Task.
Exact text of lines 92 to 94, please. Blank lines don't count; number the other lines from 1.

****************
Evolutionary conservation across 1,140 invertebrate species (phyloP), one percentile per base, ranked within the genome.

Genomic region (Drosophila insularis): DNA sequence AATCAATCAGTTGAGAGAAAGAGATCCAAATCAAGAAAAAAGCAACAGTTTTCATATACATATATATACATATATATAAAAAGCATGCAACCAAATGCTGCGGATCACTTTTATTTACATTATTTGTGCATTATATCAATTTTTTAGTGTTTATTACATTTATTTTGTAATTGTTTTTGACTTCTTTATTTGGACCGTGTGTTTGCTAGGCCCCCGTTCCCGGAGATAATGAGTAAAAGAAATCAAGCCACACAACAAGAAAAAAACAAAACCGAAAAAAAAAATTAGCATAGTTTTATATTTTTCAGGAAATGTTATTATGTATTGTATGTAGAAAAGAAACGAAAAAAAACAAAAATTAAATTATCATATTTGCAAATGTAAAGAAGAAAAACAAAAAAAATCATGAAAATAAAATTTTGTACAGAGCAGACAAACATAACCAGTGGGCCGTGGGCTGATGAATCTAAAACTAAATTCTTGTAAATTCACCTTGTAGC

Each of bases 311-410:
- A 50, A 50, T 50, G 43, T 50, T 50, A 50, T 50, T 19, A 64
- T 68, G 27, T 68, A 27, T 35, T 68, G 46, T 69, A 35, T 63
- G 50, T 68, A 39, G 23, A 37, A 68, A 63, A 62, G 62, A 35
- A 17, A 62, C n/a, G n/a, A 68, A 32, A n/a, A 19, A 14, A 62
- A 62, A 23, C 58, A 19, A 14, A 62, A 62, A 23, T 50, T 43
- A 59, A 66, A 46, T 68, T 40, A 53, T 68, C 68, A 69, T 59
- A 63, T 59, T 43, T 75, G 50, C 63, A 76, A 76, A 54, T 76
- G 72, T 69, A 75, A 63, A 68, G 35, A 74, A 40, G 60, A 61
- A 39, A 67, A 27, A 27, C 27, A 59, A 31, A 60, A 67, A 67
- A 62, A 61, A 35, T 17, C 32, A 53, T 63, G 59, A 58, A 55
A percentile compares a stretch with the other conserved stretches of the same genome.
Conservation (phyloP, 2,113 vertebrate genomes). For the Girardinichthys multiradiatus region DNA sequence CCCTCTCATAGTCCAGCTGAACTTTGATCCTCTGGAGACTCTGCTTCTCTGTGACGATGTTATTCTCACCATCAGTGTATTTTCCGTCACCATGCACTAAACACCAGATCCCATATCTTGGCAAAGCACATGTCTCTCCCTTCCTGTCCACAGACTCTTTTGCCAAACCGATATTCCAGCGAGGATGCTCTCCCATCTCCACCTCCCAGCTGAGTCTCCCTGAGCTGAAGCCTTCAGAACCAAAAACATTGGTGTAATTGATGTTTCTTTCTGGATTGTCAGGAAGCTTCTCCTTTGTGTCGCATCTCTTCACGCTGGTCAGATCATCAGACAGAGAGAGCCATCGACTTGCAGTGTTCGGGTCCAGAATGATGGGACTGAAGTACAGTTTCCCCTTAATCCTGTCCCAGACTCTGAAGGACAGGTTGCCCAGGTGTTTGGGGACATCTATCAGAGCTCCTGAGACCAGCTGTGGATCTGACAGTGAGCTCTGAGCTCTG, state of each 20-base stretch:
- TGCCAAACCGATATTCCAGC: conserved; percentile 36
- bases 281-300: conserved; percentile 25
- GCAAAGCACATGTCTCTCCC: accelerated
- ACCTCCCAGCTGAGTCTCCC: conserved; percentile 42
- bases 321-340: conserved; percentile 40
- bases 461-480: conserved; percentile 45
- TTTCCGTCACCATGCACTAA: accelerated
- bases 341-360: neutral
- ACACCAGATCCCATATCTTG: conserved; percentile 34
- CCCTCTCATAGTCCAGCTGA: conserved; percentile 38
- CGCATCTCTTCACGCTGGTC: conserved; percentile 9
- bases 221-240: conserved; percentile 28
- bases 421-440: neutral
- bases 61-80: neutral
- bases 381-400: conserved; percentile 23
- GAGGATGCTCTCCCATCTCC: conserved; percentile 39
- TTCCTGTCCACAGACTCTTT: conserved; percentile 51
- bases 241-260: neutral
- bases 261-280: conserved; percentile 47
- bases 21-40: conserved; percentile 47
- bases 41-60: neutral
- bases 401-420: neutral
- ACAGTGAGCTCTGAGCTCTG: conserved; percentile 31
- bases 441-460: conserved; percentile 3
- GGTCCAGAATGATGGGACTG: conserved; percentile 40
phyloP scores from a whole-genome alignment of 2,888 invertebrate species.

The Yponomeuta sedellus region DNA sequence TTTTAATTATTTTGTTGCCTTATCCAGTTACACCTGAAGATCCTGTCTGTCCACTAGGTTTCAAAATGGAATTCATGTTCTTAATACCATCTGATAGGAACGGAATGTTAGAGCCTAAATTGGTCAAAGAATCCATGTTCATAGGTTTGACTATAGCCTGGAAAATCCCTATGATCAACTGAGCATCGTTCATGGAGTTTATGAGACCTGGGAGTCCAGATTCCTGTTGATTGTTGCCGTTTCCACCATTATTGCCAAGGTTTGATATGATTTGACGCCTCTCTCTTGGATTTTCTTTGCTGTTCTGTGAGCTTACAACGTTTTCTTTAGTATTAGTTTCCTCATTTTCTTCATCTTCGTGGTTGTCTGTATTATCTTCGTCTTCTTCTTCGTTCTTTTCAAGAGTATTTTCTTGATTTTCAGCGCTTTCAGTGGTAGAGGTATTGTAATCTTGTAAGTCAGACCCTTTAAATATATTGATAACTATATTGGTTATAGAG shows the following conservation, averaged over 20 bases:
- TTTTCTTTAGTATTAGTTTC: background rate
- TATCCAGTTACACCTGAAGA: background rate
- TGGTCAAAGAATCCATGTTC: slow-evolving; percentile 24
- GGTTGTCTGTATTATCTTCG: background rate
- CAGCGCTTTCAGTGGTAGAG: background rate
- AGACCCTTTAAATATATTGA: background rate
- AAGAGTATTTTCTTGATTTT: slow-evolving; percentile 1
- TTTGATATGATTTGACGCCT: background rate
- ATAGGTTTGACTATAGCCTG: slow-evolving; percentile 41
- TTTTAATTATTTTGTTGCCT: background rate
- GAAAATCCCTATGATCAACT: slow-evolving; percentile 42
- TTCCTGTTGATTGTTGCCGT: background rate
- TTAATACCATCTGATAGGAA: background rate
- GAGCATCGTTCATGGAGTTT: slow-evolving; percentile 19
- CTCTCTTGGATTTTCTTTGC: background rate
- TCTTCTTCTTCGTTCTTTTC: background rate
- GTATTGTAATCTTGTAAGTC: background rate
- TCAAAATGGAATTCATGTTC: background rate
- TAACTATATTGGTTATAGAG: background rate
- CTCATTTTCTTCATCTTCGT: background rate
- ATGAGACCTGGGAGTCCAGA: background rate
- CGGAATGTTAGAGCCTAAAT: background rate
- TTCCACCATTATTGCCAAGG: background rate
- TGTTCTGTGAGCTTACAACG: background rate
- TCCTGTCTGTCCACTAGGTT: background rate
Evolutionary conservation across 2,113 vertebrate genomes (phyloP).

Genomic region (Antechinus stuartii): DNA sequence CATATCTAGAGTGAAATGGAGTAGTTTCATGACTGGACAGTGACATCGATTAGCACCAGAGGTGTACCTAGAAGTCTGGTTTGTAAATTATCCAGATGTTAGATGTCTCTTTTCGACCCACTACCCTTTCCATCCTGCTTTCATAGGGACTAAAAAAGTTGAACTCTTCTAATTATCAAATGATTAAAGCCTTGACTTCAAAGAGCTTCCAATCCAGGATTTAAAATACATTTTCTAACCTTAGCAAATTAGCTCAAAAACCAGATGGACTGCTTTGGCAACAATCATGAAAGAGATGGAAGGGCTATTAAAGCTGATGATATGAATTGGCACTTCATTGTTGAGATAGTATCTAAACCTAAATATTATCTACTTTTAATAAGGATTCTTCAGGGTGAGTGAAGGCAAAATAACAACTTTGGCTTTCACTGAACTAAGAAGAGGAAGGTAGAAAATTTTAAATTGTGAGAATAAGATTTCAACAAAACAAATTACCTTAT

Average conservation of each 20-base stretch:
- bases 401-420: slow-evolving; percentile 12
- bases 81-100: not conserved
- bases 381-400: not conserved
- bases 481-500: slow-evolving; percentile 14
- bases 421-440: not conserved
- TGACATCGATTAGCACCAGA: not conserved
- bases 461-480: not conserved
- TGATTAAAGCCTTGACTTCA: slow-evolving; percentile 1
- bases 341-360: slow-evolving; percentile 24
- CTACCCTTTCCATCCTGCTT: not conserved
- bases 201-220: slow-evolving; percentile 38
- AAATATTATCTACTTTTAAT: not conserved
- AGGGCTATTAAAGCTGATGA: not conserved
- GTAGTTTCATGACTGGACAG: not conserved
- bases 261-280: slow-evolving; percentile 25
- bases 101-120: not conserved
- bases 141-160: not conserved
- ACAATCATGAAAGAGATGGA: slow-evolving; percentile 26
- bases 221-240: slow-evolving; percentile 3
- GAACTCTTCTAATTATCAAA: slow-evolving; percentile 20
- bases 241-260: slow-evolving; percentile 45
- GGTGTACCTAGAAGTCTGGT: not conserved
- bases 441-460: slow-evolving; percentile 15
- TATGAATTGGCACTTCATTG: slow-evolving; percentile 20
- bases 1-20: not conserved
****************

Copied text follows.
- GGTGTACCTAGAAGTCTGGT: not conserved
- bases 441-460: slow-evolving; percentile 15
- TATGAATTGGCACTTCATTG: slow-evolving; percentile 20